CARI Captures 453: ASEAN manufacturing downturn intensified in April
ASEAN manufacturing downturn intensified in April
(5 May 2020) Manufacturing activity in the ASEAN region deteriorated further to a record low in April due to disruption on the supply side while demand dried up during the COVID-19 pandemic, according to the latest IHS Markit statement. The ASEAN Purchasing Managers’ Index (PMI) fell to “an all-time low” of 30.7 in April, further worsening from a 43.4 reading in March, which represents “by far the largest monthly deterioration in manufacturing conditions since the series began in July 2012.” PMIs are reported on a hundred-point scale, with readings above 50 signifying an expansion in purchasing activity. All seven ASEAN countries surveyed posted declines in April, with the Philippines third with a record-low PMI reading of 31.6, behind Vietnam’s 32.7 and Thailand’s 36.8. Indonesia was the weakest of the countries surveyed at 27.5, plunging from 45.3 in March. Myanmar was at 29 in April from 45.3 in March, while Malaysia settled at 31.3 from 48.4 in March. Singapore recovered to 29.3 from the record low of 18.1 in March.
ASEAN working to restructure supply chains, according to Vietnamese minister
(7 May 2020) With the COVID-19 pandemic having had a negative impact on regional and global economies, ASEAN countries are making greater efforts to recover and improve their responsiveness to future risks, Vietnam’s Minister of Industry and Trade Tran Tuan Anh said. He told a local news agency on 6 May that Vietnam, as ASEAN chair, has proactively made adjustments in response to the outbreak. All recent ASEAN meetings devised initiatives and statements aimed at effectively and collectively responding to the pandemic. On 6 May, Anh had a phone discussion with ASEAN Secretary-General Lim Jock Hoi to look into economic recovery and supply chain maintenance. Apart from joint initiatives between ASEAN and its partners, the two sides also discussed common efforts by the ASEAN Chair and the ASEAN Secretariat on action plans and the integration of joint initiatives with various channels and sectors so as to effectively revitalise the economies of ASEAN and the world.
ASEAN countries expected to suffer significant drop in global remittances
(1 May 2020) ASEAN countries heavily dependent on global remittance flows such as the Philippines, Indonesia and Vietnam, are expected to suffer from a significant drop in remittance flows due to the COVID-19 pandemic. The World Bank recently stated in a report that global remittances are expected to drop by the widest margin in history in 2020, as wage workers suffer from wage cuts and job losses around the world. Remittance flows to the East Asia and Pacific region is estimated to fall by 13% in 2020, from US$147 billion in 2019. The Philippines accounts for nearly half of 2019’s remittances to five major countries in ASEAN, receiving US$35.1 billion in 2019 alone. Vietnam is the second-largest recipient, with remittances accounting for 6.5% of its GDP. Indonesia, on the other hand, could suffer from a huge drop in remittances from the Middle East, with the Gulf Cooperation Council states accounting for 43% of its total.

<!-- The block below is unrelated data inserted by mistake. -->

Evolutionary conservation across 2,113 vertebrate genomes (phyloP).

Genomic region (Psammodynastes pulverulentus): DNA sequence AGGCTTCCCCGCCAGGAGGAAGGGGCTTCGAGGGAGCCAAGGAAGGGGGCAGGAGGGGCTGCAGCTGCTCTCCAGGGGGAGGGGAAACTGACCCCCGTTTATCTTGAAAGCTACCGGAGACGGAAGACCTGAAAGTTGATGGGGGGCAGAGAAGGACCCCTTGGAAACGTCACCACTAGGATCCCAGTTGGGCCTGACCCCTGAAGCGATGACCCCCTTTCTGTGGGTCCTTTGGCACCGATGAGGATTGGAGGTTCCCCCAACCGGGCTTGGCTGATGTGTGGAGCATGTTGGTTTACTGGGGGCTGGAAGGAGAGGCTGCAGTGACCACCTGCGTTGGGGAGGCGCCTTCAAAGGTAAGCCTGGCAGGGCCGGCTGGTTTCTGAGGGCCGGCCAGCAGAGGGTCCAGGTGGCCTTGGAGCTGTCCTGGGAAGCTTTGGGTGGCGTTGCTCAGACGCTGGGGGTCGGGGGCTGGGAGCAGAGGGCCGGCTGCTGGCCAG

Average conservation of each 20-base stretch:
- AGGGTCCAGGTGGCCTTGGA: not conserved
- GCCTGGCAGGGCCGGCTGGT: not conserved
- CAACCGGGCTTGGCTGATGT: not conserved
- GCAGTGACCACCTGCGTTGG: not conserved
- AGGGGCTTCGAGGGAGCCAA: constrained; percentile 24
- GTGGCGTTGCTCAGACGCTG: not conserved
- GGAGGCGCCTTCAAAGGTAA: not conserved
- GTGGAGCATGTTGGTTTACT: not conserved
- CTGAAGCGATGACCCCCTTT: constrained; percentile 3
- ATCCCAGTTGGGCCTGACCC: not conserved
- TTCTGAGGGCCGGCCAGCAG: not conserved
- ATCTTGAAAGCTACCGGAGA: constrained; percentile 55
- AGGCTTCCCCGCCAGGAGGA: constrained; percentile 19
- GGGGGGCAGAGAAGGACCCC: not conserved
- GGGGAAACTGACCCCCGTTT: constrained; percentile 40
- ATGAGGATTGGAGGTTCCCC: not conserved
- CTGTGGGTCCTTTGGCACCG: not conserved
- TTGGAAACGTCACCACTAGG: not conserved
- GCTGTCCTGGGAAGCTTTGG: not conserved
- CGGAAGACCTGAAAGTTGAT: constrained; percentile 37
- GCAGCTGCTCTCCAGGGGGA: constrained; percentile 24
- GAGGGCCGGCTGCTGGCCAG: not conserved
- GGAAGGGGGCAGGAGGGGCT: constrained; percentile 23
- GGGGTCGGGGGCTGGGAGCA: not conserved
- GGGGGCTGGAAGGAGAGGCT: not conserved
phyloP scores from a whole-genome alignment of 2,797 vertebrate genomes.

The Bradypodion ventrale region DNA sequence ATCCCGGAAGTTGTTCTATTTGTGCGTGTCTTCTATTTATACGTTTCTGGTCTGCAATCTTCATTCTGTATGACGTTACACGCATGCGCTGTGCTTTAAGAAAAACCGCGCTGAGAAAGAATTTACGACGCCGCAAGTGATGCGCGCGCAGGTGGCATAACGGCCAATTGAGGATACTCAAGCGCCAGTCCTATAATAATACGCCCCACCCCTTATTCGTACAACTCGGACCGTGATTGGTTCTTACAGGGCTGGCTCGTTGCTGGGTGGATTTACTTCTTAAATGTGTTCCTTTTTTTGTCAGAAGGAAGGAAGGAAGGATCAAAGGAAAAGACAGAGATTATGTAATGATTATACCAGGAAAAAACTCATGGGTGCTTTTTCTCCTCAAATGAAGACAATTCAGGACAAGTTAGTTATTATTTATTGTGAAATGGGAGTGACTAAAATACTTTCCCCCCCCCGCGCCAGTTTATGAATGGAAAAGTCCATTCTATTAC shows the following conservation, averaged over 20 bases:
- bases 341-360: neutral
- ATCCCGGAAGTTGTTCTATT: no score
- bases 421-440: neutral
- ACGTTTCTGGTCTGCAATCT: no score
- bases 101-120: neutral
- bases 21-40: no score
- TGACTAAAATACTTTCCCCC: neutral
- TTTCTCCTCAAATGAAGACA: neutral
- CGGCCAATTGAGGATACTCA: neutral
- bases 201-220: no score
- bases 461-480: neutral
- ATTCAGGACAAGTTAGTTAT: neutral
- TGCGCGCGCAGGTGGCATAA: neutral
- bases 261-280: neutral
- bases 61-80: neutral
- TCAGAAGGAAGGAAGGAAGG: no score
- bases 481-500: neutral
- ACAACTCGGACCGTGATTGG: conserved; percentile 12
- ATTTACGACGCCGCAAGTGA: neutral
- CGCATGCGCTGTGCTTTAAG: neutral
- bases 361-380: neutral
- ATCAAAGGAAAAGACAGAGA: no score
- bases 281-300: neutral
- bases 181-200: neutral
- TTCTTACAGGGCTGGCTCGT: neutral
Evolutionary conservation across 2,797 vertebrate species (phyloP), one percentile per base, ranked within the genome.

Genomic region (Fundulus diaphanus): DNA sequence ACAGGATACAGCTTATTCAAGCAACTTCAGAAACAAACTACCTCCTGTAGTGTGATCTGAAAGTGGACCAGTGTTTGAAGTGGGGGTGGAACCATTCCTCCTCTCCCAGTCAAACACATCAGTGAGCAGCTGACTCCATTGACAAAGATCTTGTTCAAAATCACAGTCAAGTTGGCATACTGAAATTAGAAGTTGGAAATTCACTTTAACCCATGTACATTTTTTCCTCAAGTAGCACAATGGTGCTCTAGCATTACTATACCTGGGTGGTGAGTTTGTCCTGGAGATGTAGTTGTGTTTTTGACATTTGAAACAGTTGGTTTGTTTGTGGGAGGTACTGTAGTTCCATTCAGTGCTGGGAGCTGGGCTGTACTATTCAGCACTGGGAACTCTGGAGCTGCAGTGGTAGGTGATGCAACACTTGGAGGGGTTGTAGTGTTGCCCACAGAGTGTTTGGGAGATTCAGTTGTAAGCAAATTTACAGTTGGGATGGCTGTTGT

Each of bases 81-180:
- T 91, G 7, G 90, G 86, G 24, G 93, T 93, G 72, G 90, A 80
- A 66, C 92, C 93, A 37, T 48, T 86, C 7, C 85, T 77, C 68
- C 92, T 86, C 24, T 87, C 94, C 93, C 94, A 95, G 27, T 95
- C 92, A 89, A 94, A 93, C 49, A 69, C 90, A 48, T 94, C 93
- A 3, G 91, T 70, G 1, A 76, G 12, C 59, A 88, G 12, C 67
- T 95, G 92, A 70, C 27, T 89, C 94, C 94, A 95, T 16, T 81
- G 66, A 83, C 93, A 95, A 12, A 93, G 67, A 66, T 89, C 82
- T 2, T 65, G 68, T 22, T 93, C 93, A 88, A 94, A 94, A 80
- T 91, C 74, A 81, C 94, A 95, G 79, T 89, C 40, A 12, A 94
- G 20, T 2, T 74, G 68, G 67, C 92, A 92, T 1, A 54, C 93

Indonesian-Australian free trade agreement to take effect on 5 July 2020
(7 May 2020) A free trade agreement between Australia and Indonesia is set to come into effect on 5 July 2020, providing a welcome boost for exporters amidst the COVID-19 pandemic. The agreement was approved by Canberra in December 2019, while Indonesian MPs signed it into law in February 2020. The Australian agricultural sector is expected to benefit from improved access to the Indonesian market, including red meat producers, grain growers, and dairy producers. Service providers in vocational education, healthcare, telecommunications, energy, and construction are also expected to benefit. Australian Trade Minister, Simon Birmingham, stated that the agreement provides an opportunity to stimulate growth and investment between both nations during the recovery phase.
COVID-19 sees the Philippines’ economy contract by 0.2% in first quarter of 2020
(7 May 2020) The Philippines’ economy contracted by 0.2% in the first quarter of 2020 (Q1 2020) due to the lockdown imposed on the main island of Luzon. This is the country’s first contraction since the fourth quarter of 1998. Philippine officials stated that the economy could contract in the next two quarters. Before the pandemic, economists predicted a 3.1% growth in Q1 2020. Household consumption in Q1 2020 grew by only 0.2% due to restrictions imposed to control the spread of the pandemic. The government is weighing whether to ease the lockdown by 15 May 2020. A senior economist at ING Bank stated that the Philippines economy is on course for a technical recession in 2020.
Malaysia’s trade surplus in first quarter of 2020 rises